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How is passphrase for a keystore to be stored? we have all passwords encrypted and the key to encrypt is stored in keystore , so how is the passphrase for the keystore to be stored? in clear text? if encrypted then where should we store the key to encrypt? ie seems recursive issue, how to solve without using Hardware security product HCM or whatever acroynm is for that kind of stuff. what is best practise in terms of storing the keys for encryption?

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Best practice is not to encrypt the passwords at all, but to hash them instead, for precisely this reason: if you encrypt, then you need to have the key available to the server.

If your system is such that it absolutely MUST store the actual passwords - for example, your server connects to some other service impersonating the user - then there are a few things you can do, like using an HCM, or storing the key on a different server in the hope that it doesn't get stolen along with the main one, or using something like OAuth so that the credentials you store are only usable by the server and hence of less use to an attacker.

But these are only partial mitigations. If you store passwords on the server then the server knows them and if someone compromises the server they can learn them too.

  • but what about passwords for database connections etc... if you one way encrypt ie hash, how do you compare the two to allow access for the connection. is there no way to store encyrpt / dycrpyt passwords easily . from what i understand you would have the password somewhere offline - (poss deployment team) use its md5 hash in properties file compare that to a equally computed md5 from database and allow connection etc??? and never have the actual password in code or server - is this correct understanding? – bliss Apr 28 '14 at 11:04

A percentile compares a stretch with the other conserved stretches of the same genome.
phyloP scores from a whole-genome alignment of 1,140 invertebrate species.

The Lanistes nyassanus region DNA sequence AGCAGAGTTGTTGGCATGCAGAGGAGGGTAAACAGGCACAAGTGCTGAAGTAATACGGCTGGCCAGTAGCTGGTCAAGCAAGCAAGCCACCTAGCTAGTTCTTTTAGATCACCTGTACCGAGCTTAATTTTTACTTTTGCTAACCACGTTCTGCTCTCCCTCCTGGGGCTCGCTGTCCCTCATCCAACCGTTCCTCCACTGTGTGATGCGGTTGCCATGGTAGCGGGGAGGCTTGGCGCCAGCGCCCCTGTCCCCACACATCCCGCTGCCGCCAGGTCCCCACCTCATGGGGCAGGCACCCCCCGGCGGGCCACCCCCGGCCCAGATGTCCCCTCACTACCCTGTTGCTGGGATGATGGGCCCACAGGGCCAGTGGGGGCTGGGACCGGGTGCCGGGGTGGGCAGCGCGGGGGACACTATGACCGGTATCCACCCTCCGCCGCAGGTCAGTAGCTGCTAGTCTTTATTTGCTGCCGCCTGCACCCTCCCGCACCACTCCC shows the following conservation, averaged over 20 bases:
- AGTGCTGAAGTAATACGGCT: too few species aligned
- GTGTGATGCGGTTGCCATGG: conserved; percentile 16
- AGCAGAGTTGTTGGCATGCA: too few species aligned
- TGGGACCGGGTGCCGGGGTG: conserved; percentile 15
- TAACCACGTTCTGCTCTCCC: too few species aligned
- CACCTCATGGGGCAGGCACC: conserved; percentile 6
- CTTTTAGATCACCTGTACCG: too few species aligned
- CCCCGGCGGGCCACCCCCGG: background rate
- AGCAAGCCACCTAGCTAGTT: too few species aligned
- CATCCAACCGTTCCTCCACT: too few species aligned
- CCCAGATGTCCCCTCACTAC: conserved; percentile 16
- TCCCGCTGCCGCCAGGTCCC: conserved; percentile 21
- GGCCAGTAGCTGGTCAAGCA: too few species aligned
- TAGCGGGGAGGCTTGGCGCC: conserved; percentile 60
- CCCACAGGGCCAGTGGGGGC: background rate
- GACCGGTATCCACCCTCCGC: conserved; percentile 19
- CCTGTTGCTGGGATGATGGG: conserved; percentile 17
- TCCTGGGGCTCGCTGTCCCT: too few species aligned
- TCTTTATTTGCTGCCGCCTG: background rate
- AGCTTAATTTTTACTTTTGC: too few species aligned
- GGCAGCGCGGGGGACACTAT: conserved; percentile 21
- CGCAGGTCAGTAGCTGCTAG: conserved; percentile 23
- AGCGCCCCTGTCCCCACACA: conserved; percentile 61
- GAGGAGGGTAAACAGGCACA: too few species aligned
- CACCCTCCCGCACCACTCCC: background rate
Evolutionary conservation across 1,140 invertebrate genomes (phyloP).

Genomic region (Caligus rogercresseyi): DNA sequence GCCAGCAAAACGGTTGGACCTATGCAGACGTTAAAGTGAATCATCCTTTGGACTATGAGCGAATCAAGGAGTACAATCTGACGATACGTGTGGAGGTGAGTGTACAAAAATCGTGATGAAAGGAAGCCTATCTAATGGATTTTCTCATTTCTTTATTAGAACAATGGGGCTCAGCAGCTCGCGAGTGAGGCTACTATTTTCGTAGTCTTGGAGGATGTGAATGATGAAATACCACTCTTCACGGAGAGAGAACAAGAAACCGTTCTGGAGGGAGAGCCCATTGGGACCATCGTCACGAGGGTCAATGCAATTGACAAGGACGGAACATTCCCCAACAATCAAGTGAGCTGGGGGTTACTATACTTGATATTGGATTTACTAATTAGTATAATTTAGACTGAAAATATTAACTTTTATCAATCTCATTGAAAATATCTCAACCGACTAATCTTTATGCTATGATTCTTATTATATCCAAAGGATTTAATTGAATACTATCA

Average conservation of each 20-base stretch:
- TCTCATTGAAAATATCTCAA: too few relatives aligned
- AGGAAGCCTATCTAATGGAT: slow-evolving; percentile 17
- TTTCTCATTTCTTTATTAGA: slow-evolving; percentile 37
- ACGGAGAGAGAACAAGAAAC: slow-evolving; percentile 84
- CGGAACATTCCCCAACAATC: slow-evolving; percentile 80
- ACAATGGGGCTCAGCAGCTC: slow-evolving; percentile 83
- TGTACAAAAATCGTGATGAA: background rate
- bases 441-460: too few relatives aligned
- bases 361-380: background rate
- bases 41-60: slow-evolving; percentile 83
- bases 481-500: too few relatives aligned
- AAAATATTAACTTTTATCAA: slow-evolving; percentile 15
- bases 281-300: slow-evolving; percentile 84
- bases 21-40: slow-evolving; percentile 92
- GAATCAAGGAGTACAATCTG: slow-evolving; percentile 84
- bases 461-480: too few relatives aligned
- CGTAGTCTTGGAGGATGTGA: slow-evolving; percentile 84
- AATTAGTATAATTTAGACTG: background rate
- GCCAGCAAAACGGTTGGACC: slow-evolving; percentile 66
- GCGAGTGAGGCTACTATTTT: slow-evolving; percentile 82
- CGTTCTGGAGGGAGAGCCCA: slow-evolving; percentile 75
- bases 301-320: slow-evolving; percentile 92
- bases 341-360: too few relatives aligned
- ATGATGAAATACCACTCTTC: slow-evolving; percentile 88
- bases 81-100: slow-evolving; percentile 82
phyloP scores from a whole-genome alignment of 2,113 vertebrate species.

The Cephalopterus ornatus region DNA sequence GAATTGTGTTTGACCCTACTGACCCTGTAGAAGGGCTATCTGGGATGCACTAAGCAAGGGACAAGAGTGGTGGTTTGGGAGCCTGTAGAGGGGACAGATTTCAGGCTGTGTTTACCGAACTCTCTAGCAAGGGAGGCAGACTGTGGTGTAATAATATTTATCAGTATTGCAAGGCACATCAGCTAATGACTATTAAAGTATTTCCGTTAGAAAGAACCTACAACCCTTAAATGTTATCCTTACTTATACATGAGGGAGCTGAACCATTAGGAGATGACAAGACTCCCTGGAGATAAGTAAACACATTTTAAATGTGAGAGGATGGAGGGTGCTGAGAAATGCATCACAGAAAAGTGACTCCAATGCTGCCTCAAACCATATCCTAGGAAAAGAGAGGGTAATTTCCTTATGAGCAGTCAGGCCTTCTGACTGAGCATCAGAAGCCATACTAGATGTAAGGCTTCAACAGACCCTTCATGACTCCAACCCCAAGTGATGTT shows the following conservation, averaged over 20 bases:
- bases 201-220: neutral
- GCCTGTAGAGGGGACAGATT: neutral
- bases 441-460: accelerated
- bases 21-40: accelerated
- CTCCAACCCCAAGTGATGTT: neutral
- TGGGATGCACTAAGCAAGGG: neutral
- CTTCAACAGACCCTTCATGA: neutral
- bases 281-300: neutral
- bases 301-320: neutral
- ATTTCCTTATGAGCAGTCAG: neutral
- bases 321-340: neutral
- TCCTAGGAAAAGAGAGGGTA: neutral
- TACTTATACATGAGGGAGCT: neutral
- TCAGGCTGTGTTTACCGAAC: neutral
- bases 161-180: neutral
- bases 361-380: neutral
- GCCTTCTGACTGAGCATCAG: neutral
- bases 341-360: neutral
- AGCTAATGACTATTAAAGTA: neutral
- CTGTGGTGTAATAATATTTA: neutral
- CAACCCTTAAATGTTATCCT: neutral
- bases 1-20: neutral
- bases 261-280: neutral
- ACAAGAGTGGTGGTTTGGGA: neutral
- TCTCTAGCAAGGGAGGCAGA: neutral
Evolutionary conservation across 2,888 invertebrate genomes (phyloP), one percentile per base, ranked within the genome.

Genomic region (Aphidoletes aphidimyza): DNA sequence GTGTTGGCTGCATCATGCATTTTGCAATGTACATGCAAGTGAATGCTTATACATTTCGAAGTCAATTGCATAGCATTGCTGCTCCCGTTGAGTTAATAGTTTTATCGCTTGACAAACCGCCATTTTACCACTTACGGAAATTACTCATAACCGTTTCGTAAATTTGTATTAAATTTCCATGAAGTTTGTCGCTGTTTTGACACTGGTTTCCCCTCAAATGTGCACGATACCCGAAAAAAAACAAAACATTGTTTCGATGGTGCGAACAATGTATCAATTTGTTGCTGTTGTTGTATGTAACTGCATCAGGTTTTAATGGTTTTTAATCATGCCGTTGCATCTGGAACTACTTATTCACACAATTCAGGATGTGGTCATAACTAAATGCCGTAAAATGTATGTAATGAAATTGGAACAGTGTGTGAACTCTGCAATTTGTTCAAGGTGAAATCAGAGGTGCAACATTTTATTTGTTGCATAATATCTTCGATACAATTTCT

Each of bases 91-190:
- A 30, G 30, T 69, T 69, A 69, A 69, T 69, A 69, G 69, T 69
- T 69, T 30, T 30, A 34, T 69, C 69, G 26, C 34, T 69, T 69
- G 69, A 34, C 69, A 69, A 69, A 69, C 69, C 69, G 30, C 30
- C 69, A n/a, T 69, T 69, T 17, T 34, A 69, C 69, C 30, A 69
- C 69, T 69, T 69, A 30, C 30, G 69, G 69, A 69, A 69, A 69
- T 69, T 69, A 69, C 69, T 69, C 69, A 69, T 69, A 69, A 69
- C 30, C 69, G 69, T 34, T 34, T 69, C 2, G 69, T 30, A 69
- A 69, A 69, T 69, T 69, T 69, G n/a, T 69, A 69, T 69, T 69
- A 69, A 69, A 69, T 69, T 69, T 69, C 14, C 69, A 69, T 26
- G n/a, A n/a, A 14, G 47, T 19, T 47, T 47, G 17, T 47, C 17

• how do i hash the password for a keystore? and how do i then use the hash to retrieve something from keystore? – bliss Apr 28 '14 at 12:25
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The best way of doing this, in my understanding, is to hash the passwords and not encrypt them. Yes hashing is a one way method, but you don't need to retrieve the passwords anyway, so being one way is pretty much what you want.

Imagine that a user sends you his username and his password in order to authenticate. In this scenario you just need to hash the incoming password and compare it with the one you have stored, also hashed, associated with that username. If you have a match you can authenticate the user.

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They should be stored in plaintext, or base64 encoded. You can refer to how Tomcat is configured

<!-- Define a SSL Coyote HTTP/1.1 Connector on port 8443 -->
<Connector
           protocol="org.apache.coyote.http11.Http11NioProtocol"
           port="8443" maxThreads="200"
           scheme="https" secure="true" SSLEnabled="true"
           keystoreFile="${user.home}/.keystore" keystorePass="changeit"
           clientAuth="false" sslProtocol="TLS"/>

If your encrypted text is in the database, then this method can only protect you if the attacker get hold of the database but do not have access to the filesystem to discover the passphrase. If the attacker are able to get access to the filesystem, then you will be out of luck here.

The only other method is to get the user to key it in everytime the application runs, which is cumbersome and not very common.

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